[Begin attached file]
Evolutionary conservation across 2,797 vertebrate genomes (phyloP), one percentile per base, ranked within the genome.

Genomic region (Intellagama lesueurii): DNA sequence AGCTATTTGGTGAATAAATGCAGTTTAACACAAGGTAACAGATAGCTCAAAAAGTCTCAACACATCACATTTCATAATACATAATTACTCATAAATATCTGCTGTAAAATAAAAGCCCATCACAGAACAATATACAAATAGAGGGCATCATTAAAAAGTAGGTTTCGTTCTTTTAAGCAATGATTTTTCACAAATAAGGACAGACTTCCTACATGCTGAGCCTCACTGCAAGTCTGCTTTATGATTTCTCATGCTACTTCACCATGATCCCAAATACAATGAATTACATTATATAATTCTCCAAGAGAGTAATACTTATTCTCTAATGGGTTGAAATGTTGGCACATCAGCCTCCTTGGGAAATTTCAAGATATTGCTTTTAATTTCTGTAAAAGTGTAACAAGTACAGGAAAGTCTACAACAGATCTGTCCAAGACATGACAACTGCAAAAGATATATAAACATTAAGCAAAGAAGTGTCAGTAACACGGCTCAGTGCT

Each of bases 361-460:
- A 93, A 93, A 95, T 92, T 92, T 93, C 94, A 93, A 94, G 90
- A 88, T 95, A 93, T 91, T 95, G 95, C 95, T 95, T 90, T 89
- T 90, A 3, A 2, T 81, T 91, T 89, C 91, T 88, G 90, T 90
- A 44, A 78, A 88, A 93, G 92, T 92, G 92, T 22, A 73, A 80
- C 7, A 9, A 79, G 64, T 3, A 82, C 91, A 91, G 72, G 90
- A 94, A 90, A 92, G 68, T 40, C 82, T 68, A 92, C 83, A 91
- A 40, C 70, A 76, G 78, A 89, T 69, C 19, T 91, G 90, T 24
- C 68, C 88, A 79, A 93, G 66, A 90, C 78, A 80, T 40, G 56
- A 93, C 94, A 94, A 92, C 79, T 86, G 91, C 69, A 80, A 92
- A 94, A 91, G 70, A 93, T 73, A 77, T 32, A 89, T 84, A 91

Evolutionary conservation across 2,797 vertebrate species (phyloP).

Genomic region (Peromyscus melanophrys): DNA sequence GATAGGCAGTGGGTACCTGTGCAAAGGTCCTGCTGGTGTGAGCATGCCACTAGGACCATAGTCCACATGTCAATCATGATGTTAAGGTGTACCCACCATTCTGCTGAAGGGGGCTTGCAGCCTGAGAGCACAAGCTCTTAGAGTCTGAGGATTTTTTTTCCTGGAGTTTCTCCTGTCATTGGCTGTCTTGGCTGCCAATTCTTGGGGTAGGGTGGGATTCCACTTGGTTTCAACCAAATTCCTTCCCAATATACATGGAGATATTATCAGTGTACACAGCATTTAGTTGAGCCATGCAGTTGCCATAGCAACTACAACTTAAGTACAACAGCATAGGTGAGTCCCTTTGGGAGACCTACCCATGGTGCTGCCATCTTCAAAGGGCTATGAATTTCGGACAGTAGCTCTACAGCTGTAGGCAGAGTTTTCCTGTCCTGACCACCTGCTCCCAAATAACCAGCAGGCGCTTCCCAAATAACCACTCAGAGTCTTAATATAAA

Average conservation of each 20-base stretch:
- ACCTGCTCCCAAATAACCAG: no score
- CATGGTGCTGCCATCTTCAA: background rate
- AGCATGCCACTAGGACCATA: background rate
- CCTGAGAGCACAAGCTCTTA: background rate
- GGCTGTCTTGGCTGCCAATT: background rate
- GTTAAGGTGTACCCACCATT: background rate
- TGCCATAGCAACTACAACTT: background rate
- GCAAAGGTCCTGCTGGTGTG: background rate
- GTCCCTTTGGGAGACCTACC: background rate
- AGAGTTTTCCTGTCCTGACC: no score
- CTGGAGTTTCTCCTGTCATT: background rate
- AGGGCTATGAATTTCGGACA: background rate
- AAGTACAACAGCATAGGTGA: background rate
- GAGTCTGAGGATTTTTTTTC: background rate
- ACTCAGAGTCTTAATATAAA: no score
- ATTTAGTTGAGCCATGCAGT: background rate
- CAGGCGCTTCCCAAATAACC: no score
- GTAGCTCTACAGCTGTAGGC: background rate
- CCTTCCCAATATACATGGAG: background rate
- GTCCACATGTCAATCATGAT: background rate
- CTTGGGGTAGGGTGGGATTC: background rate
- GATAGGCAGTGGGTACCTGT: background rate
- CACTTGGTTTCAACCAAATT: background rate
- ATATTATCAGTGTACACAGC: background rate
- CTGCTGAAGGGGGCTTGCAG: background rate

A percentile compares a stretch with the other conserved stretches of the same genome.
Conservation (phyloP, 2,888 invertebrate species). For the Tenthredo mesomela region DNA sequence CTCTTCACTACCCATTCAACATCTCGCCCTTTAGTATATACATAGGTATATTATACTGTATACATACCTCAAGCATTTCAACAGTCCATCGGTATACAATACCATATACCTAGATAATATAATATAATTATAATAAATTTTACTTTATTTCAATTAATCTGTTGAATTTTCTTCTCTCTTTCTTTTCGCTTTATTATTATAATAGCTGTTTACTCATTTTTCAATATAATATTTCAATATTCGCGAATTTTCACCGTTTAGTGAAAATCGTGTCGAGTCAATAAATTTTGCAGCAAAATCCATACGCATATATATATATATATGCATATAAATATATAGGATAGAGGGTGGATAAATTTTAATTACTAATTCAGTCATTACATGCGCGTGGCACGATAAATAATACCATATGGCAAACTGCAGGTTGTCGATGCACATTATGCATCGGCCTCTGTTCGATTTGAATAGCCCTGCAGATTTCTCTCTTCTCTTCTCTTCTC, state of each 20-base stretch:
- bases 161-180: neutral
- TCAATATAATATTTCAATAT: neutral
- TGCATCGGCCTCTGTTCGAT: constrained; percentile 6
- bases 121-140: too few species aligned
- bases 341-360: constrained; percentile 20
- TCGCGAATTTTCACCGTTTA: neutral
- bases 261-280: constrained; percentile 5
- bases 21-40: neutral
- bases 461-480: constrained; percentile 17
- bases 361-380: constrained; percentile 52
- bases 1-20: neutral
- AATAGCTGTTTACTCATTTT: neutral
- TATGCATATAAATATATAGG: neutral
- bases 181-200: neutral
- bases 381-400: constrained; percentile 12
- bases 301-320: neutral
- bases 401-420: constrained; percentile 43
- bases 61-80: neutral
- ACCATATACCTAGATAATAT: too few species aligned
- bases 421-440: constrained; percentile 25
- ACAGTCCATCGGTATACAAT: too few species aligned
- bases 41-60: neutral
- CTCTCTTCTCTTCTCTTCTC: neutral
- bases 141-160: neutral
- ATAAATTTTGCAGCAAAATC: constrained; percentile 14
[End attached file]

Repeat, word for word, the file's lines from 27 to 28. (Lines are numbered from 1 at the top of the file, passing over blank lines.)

- CTGGAGTTTCTCCTGTCATT: background rate
- AGGGCTATGAATTTCGGACA: background rate